Elephant Out of Water
Disillusioned Dispatches from the 2014 Connecticut State Republican Convention
By Eugene Sherman
Live Wire Staff Writer
If the professionals have it right, 2014 is supposed to be the “Year of the Establishment” in Republican politics; the year where the party sheds its image of guns, God, and insanely unfounded accusations of socialism, in favor of a cool and competent, fiscally-conservative style of governance.
Recognizing that the former type of rhetoric perhaps got a little bit out of hand amidst the government shut-down and the “legitimate rape” comments of the 2012 election, the idea of applying ideological litmus tests to Republican candidates-to-be is altogether disappearing.
No where is this more on display than at The Mohegan Sun Resort & Casino, site of the 2014 Connecticut State Republican Convention, where the state party’s delegates met on May 16 and 17 to compile a ticket to run against the administration of incumbent Governor Dannel P. Malloy.
When I pulled off CT-32 and into Mohegan Sun’s self-parking lot, I noted a stark absence of evidence telling me that I’m about to attend the state GOP’s big day. There was a bumper sticker, applied to a massive Ford F-450, reading “Conservatism: The Intelligent Choice”, but that’s about it. No campy Constitution bullshit, no NRA “Stand & Fight” banners. Every county fair I’ve ever been to has been visibly more pro-Republican than this convention.
When I got inside the casino, I found the delegates and their guests to be mostly your College Republican/stock-broker type; making the trip up from their yacht clubs and golf courses in Fairfield County to gorge their appetites for expensive women, high stakes, and thirst for Democrat blood. Not the kind to waste time touting about sanctity of life or real-or-perceived grievances against the Constitution. The delegates gathered here this weekend knew exactly what type of candidate they need to nominate to win in Connecticut and they’re hell-bent on dragging Malloy’s bloated hide from the capitol.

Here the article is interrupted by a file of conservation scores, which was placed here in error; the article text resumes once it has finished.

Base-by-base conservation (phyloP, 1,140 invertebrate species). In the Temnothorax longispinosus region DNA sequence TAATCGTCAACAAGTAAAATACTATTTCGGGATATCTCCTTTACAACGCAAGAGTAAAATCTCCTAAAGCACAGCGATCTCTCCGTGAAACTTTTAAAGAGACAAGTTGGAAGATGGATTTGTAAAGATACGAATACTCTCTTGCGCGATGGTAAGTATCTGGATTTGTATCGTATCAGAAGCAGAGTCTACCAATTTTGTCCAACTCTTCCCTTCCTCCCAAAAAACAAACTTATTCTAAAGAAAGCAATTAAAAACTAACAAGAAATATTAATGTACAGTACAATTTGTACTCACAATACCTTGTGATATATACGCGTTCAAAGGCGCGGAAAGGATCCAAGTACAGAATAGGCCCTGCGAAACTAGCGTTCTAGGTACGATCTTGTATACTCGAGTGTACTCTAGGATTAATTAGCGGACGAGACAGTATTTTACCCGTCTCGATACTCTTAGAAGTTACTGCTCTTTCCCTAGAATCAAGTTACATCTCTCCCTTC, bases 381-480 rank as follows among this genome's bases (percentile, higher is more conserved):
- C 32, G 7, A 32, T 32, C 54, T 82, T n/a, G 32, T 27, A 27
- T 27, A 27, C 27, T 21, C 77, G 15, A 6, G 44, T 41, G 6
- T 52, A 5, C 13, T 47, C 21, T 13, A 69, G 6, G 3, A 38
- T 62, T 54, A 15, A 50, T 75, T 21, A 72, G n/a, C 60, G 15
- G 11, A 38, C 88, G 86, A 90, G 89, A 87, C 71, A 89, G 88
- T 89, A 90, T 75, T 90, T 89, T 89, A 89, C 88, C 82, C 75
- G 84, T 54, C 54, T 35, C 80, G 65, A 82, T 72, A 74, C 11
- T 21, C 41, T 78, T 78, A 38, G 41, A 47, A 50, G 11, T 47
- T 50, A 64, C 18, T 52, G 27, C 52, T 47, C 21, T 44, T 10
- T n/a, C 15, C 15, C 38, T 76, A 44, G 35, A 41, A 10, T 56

That top candidate, to take on Malloy, is wealthy businessman and former United States Ambassador to Ireland, Thomas G. Foley.
Foley, who held the Republican gubernatorial nomination in 2010, lost to Malloy by a mere 6,400 votes (or 0.5% of the total cast) and seems to be the most sensible choice to topple Malloy, whose approval ratings are underwater and won’t budge.
Foley’s opponents are Danbury Mayor Mark Boughton, State Minority Leader John McKinney, Shelton Mayor Mark Lauretti, and West Hartford Town Council Member Joe Visconti, all decently qualified (excepting Visconti) but lacking in the proper machinery and financing to deliver a win.
By the time the balloting for the gubernatorial nomination opened on the convention’s second day, the press area was full of journalists working hard on a story, that hadn’t even happened yet, to meet their deadlines. We all came here knowing that Foley was going to win, overwhelmingly.